Richard Day/Day Break Imagery
Q: Is it necessary to boil the sugar-water mixture for hummingbird feeders? I just stir until the sugar is dissolved. — Amy Kernes, Brea, California
Kenn and Kimberly: Opinions differ on the importance of boiling the mixture. We always do it to neutralize some impurities that might be in the water or sugar. Besides, sugar dissolves more easily in hot water. But as soon as the feeder is outdoors, contaminants will get into the water anyway, brought by hummingbirds, insects or just a breeze. So at best, boiling the mixture keeps it fresh a little longer. If your water is good and your time is limited, washing the feeder thoroughly and often is more important than boiling the sugar-water mixture.
Q: I have a 7-year-old oakleaf hydrangea in a shaded location. It grows a lot of healthy foliage that I have to prune regularly, but it bloomed only once or twice. Why do you think that is? — William Stovall, Charleston, South Carolina
Melinda: It’s all about the timing when pruning this and other hydrangeas. Oakleaf hydrangeas produce flower buds the year before they bloom. Keep pruning to a minimum to maximize the floral display. Remove only the damaged and wayward branches each year as needed. This helps control the plant’s size while encouraging it to bloom. Heavy pruning stimulates growth and results in a larger plant that needs additional pruning. Selective pruning leaves you with more stems with intact flower buds for a better bloom the following year.
Steve Dummermuth Jr.
Q: I took this photo near Scottsdale, Arizona. I think it’s an immature male, but is it a black-chinned or an Anna’s? — Steve Dummermuth Jr., Cedar Rapids, Iowa
Kenn and Kimberly: Young male hummingbirds are tricky to identify, because they’re often somewhere between the appearance of a female and an adult male. We think this is a young male Costa’s hummingbird for several reasons. The dark outline of the throat patch, extending down and back below the eye, is very typical of Costa’s at this stage, and so is the patch of pinkish purple on the lower throat. Also, the breast and sides are clear whitish—most Anna’s and black-chinneds show more of a gray-green wash on the sides.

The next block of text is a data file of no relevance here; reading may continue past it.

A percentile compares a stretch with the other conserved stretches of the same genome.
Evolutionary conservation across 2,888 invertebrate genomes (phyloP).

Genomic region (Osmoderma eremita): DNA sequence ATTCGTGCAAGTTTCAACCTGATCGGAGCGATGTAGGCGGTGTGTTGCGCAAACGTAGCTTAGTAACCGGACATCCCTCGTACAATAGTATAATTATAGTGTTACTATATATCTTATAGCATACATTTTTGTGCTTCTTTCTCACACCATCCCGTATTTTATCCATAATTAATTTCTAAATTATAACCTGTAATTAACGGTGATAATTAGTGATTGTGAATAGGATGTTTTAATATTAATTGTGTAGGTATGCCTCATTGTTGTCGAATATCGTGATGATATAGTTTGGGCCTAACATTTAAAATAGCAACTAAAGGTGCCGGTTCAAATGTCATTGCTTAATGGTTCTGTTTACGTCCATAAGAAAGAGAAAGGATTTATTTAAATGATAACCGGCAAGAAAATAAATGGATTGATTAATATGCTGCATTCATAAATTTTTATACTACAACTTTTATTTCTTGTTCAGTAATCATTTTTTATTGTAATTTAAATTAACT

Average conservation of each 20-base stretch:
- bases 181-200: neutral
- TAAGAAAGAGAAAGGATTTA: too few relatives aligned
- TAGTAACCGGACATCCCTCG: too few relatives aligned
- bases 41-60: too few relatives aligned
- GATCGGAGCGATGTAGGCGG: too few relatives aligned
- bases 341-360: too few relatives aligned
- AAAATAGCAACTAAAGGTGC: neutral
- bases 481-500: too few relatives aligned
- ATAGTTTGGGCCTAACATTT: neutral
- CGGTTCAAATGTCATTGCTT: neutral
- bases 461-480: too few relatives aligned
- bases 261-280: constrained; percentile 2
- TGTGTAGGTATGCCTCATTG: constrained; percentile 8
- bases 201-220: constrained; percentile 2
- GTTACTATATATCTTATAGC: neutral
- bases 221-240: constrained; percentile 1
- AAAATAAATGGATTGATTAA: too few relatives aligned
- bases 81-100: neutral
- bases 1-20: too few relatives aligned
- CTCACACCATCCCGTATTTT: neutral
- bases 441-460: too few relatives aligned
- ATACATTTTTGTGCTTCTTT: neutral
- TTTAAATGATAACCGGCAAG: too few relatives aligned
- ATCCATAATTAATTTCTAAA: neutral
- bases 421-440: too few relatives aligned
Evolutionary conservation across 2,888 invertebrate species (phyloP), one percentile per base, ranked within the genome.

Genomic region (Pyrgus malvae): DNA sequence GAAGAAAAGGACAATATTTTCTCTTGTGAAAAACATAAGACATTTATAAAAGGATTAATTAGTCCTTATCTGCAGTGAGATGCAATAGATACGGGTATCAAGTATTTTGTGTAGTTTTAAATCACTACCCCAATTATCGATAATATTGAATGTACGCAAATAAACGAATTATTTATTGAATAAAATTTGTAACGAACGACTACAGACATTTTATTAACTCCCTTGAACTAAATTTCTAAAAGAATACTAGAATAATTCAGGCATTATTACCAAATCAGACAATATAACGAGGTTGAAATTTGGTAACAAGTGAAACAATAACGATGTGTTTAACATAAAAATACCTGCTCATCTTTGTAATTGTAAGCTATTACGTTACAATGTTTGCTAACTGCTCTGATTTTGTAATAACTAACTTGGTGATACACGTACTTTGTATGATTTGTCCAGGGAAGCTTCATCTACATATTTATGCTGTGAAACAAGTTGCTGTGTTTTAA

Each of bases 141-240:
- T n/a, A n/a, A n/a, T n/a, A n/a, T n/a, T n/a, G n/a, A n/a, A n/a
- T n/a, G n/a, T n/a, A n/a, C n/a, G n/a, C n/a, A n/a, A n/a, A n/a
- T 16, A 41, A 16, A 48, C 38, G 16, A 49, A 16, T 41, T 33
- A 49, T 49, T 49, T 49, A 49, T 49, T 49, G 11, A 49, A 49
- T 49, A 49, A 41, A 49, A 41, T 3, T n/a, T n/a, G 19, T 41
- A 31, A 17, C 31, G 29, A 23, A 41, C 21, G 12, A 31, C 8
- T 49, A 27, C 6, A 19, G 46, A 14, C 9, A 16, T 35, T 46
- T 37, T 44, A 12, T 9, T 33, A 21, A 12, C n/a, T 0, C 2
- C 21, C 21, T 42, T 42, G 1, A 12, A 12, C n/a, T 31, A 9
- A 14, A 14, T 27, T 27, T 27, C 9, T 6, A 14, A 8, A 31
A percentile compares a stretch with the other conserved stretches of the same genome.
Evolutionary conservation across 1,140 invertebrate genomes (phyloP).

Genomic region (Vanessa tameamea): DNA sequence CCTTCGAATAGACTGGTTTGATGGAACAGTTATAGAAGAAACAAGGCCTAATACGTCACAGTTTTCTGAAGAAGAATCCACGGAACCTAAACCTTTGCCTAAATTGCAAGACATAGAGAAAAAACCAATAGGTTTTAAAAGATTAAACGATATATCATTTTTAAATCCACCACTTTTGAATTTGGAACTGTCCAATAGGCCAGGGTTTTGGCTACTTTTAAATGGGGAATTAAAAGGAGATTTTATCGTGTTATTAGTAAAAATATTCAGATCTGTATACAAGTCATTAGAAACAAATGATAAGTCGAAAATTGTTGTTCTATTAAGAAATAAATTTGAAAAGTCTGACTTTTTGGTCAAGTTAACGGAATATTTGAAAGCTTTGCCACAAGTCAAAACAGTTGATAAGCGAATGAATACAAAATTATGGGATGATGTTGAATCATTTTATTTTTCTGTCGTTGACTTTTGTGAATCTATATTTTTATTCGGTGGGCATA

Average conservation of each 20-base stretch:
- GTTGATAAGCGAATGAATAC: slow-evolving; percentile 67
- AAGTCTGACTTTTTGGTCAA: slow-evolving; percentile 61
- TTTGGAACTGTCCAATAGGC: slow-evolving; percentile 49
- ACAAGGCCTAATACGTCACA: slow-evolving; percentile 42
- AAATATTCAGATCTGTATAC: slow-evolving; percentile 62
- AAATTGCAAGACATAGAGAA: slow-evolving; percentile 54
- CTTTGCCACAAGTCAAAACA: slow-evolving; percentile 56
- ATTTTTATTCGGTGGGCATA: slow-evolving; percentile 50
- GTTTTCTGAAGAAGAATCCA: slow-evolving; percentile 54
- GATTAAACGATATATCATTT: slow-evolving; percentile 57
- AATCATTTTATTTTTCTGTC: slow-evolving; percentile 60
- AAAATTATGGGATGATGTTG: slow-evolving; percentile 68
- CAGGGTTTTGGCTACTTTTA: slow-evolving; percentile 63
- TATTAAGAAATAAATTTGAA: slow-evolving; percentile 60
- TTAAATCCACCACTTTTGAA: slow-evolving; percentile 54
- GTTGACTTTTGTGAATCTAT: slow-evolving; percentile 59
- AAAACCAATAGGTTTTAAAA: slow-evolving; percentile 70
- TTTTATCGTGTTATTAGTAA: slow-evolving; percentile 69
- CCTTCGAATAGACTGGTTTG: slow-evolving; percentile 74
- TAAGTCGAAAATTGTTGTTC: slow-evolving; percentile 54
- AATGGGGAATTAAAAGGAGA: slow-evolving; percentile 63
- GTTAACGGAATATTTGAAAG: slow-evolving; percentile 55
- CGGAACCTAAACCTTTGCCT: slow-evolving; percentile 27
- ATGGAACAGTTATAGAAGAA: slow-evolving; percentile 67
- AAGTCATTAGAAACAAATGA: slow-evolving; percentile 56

Q: My shed was left open and I saw an eastern phoebe slipping out. Inside was a nest with four white eggs and two speckled eggs. What kind of bird lays eggs and leaves them in another nest? — Patricia Bourgeois, Douglas, Massachusetts
Kenn and Kimberly: The four white eggs in your photo were laid by the phoebe, but a female brown-headed cowbird is responsible for the two speckled eggs. Cowbirds are brood parasites and never raise their own young. Instead, they lay their eggs in the nests of other songbirds, leaving the unwitting foster parents to hatch the eggs and feed the young. Eastern phoebes build open nests that are easy to find, so they are frequent targets for cowbirds. In some parts of their range, as many as one in four phoebe nests contains cowbird eggs.
Q: Do you have any tips for preventing squirrels from digging in my potted plants? I’ve tried mothballs and repellent sprays, but nothing seems to work. — Mary Rumbaugh, Midland, Michigan
Melinda: Squirrels are persistent and often destructive pests of container plantings. They have grown accustomed to humans and have all day to find ways to overcome barriers. It will take a variety of tactics and persistence on your part to keep them away. Try treating your plants with cayenne pepper as you plant, or use scare tactics, like motion-sensitive sprinklers and pinwheels. Cover new plantings with fine netting to allow air, light and water through but discourage digging. The squirrels may lose interest and move on. Once plants are established, remove the covering and monitor for squirrel damage.
Q: I came across this wild berry bush that several types of birds, including rose-breasted grosbeaks, cedar waxwings and a juvenile robin, were feasting on. What kind of plant is this? — Doug Gimler, Morgan, Vermont
Melinda: Birds and mammals love the red berries and pollinators appreciate the creamy white flowers of this native red elderberry (Sambucus racemosa). There is some debate but the fruit is said to be indelible and slightly toxic to humans unless cooked. This elderberry typically grows 12 to 15 feet tall and wide. It prefers moist soil and full sun but tolerates some shade.
Q: One morning, a female hummingbird landed on the feeder, slowly leaned back and eventually ended up upside down. She ignored the other birds and, after a few minutes, flew away. What causes this behavior? — Donna Jenkins, Chesapeake, Virginia
Kenn and Kimberly: This odd behavior seems to happen because hummingbirds have weak feet and extreme variations in energy levels. Hummingbirds enter torpor (lowered breathing and heart rate) to conserve energy. This usually happens on cold nights, but sometimes they go into a torpid state during the day. When they’re sitting, their feet automatically clamp down, but on a smooth perch, they may slip and wind up hanging upside down. Usually this doesn’t last long and the bird isn’t any worse off when it awakens.
Q: What type of dragonfly is this? It frequents our backyard, and we’ve never seen a red dragonfly. — Chris Fisher, Vancouver, Washington
Kenn and Kimberly: You’re right, red is not a common color for dragonflies. This beauty is called a flame skimmer, and you’re lucky to have it in your yard—although flame skimmers are common in some parts of the West, they enter the state of Washington only in your area, just north of the Oregon border. Some smaller types of red dragonflies, called meadowhawks, are more widespread, so you might see those elsewhere in Washington.
Kimberly and Kenn Kaufman are the duo behind the Kaufman Field Guide series. They speak and lead bird trips all over the world.
Melinda Myers is a nationally known award-winning garden expert, TV/radio host and author of more than 20 books.